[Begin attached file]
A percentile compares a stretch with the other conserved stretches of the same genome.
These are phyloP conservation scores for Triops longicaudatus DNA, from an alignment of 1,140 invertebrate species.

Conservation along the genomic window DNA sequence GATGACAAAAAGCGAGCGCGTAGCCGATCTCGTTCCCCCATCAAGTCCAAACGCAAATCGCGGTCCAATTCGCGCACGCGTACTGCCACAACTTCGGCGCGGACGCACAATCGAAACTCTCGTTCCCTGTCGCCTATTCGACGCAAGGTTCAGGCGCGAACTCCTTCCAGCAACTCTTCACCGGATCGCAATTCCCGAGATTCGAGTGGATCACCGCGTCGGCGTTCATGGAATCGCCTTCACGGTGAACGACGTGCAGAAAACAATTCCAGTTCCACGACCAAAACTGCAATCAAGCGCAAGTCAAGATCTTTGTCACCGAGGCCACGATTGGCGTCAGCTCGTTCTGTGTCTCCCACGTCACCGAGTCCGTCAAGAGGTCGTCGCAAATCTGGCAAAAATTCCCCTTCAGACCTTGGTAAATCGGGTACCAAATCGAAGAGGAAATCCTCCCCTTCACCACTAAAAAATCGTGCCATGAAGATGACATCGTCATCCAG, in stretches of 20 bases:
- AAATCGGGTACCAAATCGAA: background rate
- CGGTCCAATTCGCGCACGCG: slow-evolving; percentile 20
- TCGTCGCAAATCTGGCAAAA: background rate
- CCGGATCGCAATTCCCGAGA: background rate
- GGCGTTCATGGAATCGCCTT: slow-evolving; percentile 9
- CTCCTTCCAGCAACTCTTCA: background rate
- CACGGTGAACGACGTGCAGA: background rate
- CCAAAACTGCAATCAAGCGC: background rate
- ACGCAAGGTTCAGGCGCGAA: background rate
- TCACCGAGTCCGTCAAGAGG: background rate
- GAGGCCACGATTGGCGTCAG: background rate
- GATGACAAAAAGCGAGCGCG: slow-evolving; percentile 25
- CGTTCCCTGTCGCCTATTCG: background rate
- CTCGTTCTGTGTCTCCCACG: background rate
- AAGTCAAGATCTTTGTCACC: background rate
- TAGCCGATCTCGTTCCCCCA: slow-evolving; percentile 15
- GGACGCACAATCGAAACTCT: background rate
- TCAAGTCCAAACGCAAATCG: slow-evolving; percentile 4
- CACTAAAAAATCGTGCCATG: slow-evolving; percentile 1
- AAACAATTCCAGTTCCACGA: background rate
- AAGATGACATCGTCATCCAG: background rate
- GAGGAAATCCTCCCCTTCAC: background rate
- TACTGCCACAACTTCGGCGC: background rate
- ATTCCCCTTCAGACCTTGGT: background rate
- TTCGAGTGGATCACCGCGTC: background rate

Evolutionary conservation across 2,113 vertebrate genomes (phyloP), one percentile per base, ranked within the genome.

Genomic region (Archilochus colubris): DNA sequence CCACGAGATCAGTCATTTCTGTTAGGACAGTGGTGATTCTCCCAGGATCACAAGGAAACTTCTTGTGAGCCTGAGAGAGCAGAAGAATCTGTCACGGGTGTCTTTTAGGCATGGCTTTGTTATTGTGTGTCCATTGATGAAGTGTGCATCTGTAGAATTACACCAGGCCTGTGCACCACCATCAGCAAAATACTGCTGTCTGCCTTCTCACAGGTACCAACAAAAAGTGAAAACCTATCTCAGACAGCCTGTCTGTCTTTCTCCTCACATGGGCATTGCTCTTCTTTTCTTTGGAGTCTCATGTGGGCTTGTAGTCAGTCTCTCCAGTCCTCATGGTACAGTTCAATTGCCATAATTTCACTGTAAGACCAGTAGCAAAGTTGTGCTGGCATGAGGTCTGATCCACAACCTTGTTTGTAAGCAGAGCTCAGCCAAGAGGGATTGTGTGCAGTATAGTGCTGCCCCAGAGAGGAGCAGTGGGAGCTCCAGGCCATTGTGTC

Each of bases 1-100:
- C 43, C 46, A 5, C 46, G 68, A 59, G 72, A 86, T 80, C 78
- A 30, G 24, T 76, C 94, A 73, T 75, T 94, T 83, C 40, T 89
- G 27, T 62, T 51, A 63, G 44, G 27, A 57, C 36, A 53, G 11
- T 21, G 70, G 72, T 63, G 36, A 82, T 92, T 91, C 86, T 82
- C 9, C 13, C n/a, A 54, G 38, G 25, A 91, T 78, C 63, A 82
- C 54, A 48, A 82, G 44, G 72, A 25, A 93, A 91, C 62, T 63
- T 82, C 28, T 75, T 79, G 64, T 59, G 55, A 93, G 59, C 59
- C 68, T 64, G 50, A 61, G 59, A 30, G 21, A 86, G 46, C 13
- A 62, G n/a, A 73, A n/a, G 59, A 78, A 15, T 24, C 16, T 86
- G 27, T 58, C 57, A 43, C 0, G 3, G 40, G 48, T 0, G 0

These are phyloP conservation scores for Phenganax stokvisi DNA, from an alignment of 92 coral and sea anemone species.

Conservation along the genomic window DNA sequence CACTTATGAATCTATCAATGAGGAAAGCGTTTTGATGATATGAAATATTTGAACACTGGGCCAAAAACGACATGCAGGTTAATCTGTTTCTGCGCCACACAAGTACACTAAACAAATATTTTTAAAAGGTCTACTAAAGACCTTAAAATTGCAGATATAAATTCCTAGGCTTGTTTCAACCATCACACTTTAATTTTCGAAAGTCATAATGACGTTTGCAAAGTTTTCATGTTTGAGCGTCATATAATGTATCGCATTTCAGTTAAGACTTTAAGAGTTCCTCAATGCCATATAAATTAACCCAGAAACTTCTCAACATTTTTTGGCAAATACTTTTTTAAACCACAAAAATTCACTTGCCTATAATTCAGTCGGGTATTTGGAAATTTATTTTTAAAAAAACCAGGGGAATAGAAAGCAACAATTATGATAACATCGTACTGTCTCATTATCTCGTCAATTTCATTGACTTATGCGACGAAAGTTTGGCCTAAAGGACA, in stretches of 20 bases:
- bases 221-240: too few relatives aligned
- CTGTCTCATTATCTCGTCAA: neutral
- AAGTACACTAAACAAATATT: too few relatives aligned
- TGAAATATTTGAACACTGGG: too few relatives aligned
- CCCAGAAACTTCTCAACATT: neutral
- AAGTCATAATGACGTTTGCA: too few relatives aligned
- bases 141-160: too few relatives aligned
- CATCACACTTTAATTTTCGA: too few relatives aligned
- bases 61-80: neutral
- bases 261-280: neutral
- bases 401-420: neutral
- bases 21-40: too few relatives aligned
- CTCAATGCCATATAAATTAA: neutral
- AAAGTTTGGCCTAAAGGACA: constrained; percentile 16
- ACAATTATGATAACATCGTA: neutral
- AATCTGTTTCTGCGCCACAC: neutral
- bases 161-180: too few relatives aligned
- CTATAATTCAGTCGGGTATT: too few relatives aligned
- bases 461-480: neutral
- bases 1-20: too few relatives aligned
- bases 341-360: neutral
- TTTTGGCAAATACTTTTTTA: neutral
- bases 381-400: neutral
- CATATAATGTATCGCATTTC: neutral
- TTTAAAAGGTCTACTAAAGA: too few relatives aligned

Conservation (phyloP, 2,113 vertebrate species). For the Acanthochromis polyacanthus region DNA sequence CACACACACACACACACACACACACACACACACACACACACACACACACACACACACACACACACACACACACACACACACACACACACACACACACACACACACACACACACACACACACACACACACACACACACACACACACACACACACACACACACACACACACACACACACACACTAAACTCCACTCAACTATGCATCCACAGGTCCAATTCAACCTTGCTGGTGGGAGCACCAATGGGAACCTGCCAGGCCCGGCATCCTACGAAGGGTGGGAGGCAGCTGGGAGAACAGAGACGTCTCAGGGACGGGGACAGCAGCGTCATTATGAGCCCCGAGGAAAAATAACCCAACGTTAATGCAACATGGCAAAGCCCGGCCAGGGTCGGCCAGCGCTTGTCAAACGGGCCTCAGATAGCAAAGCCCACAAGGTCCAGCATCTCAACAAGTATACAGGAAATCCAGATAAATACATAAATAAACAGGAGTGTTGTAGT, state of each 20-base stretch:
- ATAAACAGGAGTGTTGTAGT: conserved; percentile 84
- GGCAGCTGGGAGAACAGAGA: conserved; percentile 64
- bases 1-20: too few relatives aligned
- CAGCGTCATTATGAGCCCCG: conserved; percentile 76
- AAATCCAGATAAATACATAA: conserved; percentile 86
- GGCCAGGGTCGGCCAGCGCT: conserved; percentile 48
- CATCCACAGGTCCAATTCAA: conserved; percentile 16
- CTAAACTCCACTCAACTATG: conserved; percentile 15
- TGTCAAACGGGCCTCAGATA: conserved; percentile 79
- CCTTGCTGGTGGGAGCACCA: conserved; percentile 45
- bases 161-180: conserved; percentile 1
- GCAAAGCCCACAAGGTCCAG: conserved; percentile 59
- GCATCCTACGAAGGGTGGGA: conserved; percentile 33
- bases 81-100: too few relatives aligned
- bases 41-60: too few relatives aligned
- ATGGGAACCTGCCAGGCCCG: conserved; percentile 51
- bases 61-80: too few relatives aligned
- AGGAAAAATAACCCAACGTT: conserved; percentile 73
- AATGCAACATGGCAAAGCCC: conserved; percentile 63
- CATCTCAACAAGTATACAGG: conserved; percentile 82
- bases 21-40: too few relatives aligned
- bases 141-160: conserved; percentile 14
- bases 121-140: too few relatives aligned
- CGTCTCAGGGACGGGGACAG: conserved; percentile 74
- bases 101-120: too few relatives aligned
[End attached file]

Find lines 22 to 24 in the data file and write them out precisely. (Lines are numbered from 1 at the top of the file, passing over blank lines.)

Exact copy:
- CACTAAAAAATCGTGCCATG: slow-evolving; percentile 1
- AAACAATTCCAGTTCCACGA: background rate
- AAGATGACATCGTCATCCAG: background rate